The Capesize market this past week has been attempting to recalibrate itself in consideration of weakening freight levels and increasing IMO bunker costs. A week out from Christmas there was a definite holiday feel, with some traders already absent. Opening Monday, trade was sparse in both Basins, but by mid-week there was signs the Atlantic had bottomed out and improved sentiment was found. The Pacific continued its rout, with the C10 opening the week at $17,000 to close at around $11,200. The two Basins are once again diverging with each other, with the Atlantic C8 at $17,300. Throughout the week the West Australia C5 was volatile, but as the week closed more activity was rumoured and settled at $7.20. The Brazil to China C3 closed in the upper $18.00’s. The C5TC settled at $14,451 on Friday, with two days left to price for the year.
Negative values spread across most areas of the market this week, with the Pacific witnessing the biggest losses. In the Atlantic, cargo demand from the South Atlantic weakened a little, but steady enquiry was seen further north. For transatlantic trips from the US Gulf at start of the week we saw a 75,000dwt ship achieving $13,400 plus $340,000 ballast bonus. By the end of the week, an 81,000dwt ship was fixing $12,500 plus $250,000 ballast bonus, both delivery Arrival Pilot Station (APS) US Gulf, with redelivery Skaw-Gibraltar range. From East Coast South America, highest fixed was $15,000 plus $500,000 ballast bonus on an 81,000dwt ship for a trip to the Far East, with the low a 75,000dwt ship achieving $13,600 plus $360,000 ballast bonus. In Asia a big sell off in rates as the week progressed. The highlight at the start of the week was an 81,000dwt vessel agreeing $11,000 for an Australian round trip. However, by Friday a 79,000dwt vessel had conceded $6,250 for a trip via Australia to India.
With the long holidays ahead, the market ends on a quiet note, with the Baltic Supramax Index (BSI) having lost ground. Period activity surfaced mid-week, with a 61,000dwt ship, open US East Coast, fixing short period Atlantic trading in the low $13,000’s. The Atlantic softened as owners sort cover over the holiday period. From the US Gulf, 55,000dwt ships saw around $16,000 for transatlantic runs. The South Atlantic closed on a subdued note, although some said there was still demand for trips to the Far East. There was limited information from the Mediterranean, but a 56,000dwt vessel was fixed from Turkey to Spain in the upper $8,000s. As the week closed, tonnage lists in Asia increased, with a lack of fresh enquiry. A 63,000dwt vessel, open Cigading, fixed a trip via Indonesia, redelivery West Coast India, at $8,500. Further north, a 61,000dwt vessel, open South Korea, was fixed for a North Pacific round, redelivery Southeast Asia, at $8,000.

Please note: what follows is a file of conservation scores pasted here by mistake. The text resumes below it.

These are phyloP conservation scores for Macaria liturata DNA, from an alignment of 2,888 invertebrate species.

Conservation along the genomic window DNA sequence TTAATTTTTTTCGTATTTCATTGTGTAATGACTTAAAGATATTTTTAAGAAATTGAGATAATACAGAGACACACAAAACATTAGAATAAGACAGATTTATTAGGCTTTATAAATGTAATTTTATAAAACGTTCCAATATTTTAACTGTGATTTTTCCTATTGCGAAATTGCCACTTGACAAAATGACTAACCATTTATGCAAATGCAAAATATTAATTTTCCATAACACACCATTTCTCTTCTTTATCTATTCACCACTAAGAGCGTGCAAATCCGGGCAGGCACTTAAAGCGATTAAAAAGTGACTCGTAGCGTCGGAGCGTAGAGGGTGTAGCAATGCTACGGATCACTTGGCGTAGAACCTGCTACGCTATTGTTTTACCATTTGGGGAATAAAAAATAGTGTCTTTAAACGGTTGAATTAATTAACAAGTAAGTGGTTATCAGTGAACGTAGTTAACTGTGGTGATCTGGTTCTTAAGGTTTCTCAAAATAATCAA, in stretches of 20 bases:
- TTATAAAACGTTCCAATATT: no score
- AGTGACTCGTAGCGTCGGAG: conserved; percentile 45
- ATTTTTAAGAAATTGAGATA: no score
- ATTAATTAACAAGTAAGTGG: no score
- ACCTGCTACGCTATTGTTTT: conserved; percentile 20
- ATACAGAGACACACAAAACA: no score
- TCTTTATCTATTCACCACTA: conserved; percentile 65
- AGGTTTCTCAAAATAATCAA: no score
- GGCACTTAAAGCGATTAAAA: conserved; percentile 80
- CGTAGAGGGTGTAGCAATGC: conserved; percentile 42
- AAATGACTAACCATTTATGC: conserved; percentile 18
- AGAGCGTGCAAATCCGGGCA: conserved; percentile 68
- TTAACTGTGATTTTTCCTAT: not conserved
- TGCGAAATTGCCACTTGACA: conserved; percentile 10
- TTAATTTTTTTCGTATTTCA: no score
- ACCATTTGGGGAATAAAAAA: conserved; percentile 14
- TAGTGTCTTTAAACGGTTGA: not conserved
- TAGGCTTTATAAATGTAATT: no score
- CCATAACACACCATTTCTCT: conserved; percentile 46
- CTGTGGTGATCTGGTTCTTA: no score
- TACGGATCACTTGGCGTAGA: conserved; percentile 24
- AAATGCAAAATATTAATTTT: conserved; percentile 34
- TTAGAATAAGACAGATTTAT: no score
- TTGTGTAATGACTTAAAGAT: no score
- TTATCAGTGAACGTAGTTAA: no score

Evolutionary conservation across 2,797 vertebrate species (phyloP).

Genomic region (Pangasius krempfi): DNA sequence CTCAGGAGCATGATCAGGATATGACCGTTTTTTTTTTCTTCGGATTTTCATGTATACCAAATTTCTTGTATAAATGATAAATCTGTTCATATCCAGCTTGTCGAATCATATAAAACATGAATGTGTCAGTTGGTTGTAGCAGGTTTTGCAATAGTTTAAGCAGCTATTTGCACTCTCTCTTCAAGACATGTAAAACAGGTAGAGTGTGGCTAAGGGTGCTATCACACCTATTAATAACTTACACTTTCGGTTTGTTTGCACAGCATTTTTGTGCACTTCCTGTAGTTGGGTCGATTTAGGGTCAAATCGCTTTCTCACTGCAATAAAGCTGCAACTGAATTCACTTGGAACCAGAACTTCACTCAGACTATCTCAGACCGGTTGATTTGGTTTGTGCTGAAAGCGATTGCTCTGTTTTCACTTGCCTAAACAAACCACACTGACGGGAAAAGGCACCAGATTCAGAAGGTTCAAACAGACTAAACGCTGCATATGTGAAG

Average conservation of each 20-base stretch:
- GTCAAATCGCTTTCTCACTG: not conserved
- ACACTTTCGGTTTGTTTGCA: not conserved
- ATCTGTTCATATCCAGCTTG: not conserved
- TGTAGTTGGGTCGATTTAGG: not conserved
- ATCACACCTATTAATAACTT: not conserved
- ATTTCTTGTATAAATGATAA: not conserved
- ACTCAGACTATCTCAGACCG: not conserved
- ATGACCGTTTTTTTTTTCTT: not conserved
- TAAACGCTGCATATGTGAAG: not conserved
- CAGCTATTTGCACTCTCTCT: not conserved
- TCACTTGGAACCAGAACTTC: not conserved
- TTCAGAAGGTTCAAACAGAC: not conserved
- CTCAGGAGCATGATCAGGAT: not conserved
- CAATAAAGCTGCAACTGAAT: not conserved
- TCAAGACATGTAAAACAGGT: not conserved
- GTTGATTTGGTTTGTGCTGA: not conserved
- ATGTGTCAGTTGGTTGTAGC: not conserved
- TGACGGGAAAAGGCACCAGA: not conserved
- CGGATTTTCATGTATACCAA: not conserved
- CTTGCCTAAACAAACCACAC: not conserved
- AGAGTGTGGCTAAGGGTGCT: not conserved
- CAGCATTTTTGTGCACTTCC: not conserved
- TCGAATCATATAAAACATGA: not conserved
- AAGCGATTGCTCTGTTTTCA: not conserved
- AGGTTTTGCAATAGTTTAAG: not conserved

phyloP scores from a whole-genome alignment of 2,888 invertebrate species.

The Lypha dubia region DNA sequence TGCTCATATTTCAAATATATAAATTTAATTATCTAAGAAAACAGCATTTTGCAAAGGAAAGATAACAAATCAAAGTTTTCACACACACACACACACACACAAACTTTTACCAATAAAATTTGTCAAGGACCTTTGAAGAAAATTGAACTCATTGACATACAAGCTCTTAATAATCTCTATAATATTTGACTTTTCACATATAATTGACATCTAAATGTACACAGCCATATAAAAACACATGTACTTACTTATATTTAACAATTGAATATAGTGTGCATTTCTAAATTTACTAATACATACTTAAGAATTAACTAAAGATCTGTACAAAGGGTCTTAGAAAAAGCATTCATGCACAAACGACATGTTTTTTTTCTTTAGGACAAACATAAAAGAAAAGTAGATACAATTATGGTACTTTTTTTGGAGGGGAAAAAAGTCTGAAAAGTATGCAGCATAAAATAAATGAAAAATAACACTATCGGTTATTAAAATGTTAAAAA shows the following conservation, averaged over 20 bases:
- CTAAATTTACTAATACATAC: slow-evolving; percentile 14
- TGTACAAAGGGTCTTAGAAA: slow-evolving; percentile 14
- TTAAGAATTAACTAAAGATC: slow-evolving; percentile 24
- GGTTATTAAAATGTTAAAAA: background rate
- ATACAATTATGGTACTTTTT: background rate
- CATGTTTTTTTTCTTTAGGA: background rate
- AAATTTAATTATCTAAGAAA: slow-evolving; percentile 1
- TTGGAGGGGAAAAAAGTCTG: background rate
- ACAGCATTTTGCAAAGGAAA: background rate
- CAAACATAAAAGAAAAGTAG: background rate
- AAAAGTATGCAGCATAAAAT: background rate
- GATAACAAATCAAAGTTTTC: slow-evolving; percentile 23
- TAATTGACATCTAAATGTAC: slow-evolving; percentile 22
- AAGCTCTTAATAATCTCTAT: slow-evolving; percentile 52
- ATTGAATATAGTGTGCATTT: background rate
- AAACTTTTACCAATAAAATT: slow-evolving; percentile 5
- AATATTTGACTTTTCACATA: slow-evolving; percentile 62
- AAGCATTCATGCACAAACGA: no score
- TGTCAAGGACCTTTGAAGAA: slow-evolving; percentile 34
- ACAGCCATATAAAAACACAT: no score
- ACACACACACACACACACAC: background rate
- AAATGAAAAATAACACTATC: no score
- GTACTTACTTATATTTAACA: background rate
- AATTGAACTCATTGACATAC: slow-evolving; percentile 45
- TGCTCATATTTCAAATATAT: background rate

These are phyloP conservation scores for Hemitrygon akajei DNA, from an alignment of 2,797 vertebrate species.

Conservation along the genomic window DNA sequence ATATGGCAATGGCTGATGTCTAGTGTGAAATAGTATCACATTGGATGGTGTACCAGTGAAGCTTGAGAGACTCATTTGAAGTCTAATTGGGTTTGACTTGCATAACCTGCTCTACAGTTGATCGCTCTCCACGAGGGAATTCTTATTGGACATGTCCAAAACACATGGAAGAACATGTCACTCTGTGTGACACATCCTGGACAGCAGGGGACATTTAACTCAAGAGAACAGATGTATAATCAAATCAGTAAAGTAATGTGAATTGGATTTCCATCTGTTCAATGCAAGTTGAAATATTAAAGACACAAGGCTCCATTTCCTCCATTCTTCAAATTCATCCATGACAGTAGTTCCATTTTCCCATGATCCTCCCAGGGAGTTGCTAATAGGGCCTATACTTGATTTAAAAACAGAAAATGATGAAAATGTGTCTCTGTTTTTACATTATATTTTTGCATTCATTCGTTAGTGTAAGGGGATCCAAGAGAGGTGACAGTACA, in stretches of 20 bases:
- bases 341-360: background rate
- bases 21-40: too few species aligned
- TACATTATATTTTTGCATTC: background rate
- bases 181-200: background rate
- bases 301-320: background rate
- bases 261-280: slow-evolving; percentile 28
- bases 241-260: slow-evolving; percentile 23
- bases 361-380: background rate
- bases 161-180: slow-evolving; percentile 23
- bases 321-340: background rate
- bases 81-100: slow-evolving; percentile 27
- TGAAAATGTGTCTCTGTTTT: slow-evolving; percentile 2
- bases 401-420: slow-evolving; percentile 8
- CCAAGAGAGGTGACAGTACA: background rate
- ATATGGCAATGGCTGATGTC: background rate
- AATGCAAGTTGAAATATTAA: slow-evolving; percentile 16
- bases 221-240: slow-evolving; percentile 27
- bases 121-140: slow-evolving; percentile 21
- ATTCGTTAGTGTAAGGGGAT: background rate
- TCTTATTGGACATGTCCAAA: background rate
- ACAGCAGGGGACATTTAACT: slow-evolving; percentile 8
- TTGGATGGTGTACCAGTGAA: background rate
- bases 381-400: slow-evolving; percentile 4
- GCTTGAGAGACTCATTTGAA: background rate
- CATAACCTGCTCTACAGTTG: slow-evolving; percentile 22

Activity started slowing down with year-end holidays fast approaching. Overall the indices slipped in both the Atlantic and Pacific, with the Baltic Handysize Index (BHSI) going back to the 500 point level. Early in the week a 32,000dwt ship open in Singapore was fixed for a trip to South China at high $6,000s. A 39,000dwt vessel open in Southeast Asia was booked for a trip to West Coast North America at $5,000 for the first 55 days and $10,500 for the balance period. From the Atlantic, a 32,000-tonner was fixed from the Black Sea for a grain trip to Huelva at $8,250. A 31,000dwt vessel open spot in East Mediterranean was fixed for a steel trip to East Coast South America at $8,000. A similar sized vessel was fixed from the Continent to Portugal at $11,000.
Source: The Baltic Briefing